This has something to do with the upbringings and the good or bad job parents do in raising their kids. I had a classmate who was a loner and was incapable of making friends with anyone because of his super strict father who raised him in his own image.

A child is innocent at first and makes friends if his parents and siblings provide a loving and sharing atmosphere at home where they teach him good values and empathy. If he or she comes from a strict household where parents are mean, selfish and fight over silly matters all the time, who live beyond their means and get into financial troubles, where domestic violence prevails over such matters and where they neglect to provide the right environment to grow then you can easily see its effect on the innocent child.

It is not unheard of that a very strict Bible thumping pastor’s daughter runs away from home and elopes with someone her parents will never approve of just because she feels suffocated living with her strict parents and seeks a way out. I have heard this from many young people that it is their right to make mistakes so no one can stop them.

Now the internet offers many sites where people seek friendship, date and some even find someone they marry. I am not writing about the mail order brides sites that are now an industry in their own right but those who only seek friendship to fill the void they feel in their life and use the net.

This has a downside to it so I may as well write about it. You have all heard that there are numerous websites that entice young women into prostitution through the net promising them boyfriends. There are spurious job advertisements that lure unsuspecting young women to prostitution in the Middle East and elsewhere and there are numerous sites that promote exciting love and sex life to vulnerable girls who feel lonely and join such groups only to find that they are forced to become sex slaves in the hands of jihadists who pass these slaves around among themselves.

So the need to have someone who can become a friend is universal. I have seen and felt that people will extend their hand in friendship even if they do not know you at all and smile in most countries. All one has to do is to smile and say hello. It is that simple.

Why then people are so afraid to smile and say hello? What makes people so reticent that they cannot take that first step to friendship? Why people are so frigid and afraid to make contact with anyone?

I think this has to do with the personality of an individual. This friendly personality has to be developed in a child at an early stage in his or her life so it boils down to the environment in which the child grows up. The parents can exert a great deal of influence and teach the child to be friendly and share what he has with anyone. That is the first step. A friendly person makes friends easily anywhere. No one likes a mean child who throws tantrums at the slightest provocation, who is aggressive and becomes a bully to other children. Such children grow up to be very mean and selfish people who then become toxic.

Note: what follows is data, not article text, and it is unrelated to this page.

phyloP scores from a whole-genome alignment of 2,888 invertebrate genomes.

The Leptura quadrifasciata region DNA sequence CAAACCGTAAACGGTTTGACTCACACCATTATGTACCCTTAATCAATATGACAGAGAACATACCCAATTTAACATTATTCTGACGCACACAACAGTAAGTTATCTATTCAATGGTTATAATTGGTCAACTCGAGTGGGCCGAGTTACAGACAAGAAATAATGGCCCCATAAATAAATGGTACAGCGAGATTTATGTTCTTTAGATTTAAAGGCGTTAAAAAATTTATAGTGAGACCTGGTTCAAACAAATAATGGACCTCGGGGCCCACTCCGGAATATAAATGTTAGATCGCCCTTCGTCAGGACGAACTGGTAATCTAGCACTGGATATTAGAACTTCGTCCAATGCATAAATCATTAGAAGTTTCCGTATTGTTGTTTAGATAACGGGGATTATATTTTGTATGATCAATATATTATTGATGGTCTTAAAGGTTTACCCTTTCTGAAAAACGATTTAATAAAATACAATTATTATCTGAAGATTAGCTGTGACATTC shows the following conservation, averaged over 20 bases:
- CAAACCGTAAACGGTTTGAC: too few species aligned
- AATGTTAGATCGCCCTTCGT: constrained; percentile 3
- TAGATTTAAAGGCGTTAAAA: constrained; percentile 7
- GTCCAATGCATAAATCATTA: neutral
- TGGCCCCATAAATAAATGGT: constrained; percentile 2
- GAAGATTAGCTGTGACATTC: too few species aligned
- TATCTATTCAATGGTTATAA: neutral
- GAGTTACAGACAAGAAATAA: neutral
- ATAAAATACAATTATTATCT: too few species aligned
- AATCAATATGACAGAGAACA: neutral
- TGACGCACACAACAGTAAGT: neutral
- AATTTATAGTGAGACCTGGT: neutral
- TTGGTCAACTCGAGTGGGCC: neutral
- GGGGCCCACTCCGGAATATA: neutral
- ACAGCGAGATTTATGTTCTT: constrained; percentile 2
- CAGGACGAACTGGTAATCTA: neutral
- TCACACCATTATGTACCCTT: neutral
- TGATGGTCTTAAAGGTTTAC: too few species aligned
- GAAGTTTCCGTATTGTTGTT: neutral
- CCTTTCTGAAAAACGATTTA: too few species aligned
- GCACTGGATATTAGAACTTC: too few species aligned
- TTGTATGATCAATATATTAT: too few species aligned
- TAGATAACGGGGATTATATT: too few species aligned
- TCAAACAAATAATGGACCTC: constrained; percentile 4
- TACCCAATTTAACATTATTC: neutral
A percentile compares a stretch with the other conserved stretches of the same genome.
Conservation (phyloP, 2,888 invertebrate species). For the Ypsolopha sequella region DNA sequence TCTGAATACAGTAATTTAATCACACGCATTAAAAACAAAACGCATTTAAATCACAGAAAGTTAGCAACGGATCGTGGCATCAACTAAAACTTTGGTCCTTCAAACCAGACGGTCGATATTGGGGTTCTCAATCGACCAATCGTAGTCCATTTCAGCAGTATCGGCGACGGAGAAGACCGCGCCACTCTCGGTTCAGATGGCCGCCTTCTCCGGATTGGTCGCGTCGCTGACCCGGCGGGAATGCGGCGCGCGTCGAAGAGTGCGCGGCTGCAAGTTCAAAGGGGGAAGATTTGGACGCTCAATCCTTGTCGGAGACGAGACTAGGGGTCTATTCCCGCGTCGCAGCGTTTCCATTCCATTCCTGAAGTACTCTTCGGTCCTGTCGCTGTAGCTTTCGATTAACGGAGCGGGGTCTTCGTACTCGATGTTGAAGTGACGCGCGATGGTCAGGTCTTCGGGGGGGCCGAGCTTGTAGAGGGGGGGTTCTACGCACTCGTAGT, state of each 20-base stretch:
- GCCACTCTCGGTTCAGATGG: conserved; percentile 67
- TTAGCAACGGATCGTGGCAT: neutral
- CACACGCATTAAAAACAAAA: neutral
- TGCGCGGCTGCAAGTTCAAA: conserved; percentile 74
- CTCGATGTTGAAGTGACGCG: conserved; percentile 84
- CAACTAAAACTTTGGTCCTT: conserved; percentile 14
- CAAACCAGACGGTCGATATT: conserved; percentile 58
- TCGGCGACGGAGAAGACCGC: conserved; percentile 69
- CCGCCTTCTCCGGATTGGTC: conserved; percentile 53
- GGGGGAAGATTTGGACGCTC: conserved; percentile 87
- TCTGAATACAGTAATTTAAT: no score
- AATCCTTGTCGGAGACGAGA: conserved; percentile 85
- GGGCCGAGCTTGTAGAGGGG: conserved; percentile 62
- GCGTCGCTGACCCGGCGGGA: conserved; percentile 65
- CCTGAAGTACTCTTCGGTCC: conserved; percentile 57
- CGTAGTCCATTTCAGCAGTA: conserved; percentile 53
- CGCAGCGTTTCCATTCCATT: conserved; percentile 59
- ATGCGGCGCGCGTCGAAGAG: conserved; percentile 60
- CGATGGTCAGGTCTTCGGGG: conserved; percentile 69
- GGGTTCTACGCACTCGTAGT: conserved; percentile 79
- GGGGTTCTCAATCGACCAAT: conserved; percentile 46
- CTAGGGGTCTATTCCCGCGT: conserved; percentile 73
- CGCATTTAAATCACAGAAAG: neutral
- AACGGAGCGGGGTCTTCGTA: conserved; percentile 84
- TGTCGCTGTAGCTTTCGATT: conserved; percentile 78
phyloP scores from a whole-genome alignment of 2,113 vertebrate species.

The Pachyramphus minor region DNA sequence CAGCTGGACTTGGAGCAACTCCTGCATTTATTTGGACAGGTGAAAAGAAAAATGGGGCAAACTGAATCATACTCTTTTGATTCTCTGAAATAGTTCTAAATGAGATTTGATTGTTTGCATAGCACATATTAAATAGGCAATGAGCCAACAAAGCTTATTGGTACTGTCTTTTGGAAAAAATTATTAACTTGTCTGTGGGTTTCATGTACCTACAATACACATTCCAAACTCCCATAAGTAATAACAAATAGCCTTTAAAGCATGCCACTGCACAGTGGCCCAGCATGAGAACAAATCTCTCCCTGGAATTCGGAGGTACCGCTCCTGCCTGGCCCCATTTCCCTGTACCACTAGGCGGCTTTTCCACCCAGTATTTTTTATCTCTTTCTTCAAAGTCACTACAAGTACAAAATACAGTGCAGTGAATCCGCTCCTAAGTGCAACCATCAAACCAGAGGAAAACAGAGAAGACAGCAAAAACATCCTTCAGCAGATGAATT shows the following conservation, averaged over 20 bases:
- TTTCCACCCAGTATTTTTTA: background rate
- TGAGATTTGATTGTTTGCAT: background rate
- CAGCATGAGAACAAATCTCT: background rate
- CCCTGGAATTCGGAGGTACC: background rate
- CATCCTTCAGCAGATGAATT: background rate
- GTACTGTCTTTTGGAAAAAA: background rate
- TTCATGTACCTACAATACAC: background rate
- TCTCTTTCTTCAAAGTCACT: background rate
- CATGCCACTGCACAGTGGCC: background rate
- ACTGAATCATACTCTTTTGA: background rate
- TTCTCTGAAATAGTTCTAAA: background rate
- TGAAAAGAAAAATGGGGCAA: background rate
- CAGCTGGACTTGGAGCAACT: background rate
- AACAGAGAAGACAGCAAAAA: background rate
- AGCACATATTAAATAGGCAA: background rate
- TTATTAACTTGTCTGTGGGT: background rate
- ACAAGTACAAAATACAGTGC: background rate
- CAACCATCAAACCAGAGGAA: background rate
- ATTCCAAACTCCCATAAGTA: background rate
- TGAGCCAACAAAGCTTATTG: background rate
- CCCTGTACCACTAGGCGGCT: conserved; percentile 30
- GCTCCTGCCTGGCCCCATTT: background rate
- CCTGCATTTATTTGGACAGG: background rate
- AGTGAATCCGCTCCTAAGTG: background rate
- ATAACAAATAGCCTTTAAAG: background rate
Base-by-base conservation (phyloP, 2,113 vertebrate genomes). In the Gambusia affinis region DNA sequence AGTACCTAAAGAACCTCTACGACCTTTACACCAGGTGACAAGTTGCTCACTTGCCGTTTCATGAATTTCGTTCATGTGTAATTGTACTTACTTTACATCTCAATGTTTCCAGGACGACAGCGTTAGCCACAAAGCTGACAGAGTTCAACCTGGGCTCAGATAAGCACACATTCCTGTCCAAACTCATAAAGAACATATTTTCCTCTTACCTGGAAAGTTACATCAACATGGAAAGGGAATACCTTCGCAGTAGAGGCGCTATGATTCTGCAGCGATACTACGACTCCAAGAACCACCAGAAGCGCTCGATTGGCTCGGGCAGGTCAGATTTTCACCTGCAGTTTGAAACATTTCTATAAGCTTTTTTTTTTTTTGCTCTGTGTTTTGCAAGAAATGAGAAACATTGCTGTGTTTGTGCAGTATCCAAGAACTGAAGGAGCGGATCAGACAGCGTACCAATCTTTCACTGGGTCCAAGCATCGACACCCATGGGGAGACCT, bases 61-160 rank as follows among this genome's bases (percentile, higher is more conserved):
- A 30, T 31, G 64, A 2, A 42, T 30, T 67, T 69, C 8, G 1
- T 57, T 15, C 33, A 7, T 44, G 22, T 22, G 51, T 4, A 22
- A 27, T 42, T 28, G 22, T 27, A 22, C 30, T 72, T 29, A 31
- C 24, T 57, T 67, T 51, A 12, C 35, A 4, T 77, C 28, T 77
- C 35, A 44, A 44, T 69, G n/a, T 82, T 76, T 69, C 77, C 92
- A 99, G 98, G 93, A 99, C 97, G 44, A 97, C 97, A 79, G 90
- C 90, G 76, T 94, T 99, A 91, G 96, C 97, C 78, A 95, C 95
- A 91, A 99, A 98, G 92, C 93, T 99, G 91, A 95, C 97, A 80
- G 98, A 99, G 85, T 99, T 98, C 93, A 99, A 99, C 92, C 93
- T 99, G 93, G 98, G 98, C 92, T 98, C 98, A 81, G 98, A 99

So the secret which is no secret at all is the idea of sharing that makes people gain friends. One has to learn to share everything (not like those hippies) that he or she values with others. It may be toys, food, trinkets, pennies from the piggy bank or time. It may be something simple like a fruit or candy or a comic book. It is the sharing that makes the bond from which a friendship can emerge that can last a lifetime.

I think a true friendship emerges when it is not tied to any religious dogma because such ties inevitably cause tension if the beliefs clash that can put a damper on any relationship. So leaving religion out of any friendship is perhaps a good way to start. There is another thing most people get very passionate about is the politics.

If you are going out on a date with someone and he or she blurts out that he or she is a Democrat or Republican then right away that becomes an issue and the budding friendship may wither on its vine. Two people can become friends if they leave the religion and politics out of their relationship. To make and maintain a healthy friendship one should not discuss three things I call cardinal sins among friends that are religion, sex and politics. So sex is the third topic on which no two people may agree. Because people have strong opinions about all three and may not accept your point of view on any of the three mentioned or all of them. This causes needless friction that is very unhealthy for any friendship.

Please read my earlier bog called “ What is friendship” where I have written about the basic framework needed to make friends so it is perhaps worth a look.

I can conclude here that although we all need friends, there is a right way and the wrong way to go about it. So I wish you readers the best of luck and may you all be blessed with lifelong friends who will uplift you and help you become a better person. May you also learn to know those who are not your friends but pretend to be one so that you can avoid them.


Note :  My blogs are also available in French, Spanish, German and Japanese  languages at the following links as well as my biography:

Mes blogs en français.

Mis blogs en espagnol

Blogs von Anil in Deutsch

Blogs in Japanese

My blogs at Wix site

tumblr posts

Anil’s biography in English.

Biographie d’Anil en français

La biografía de anil en español.

Anil’s Biografie auf Deutsch

Anil’s biography in Japanese

Биография Анила по-русски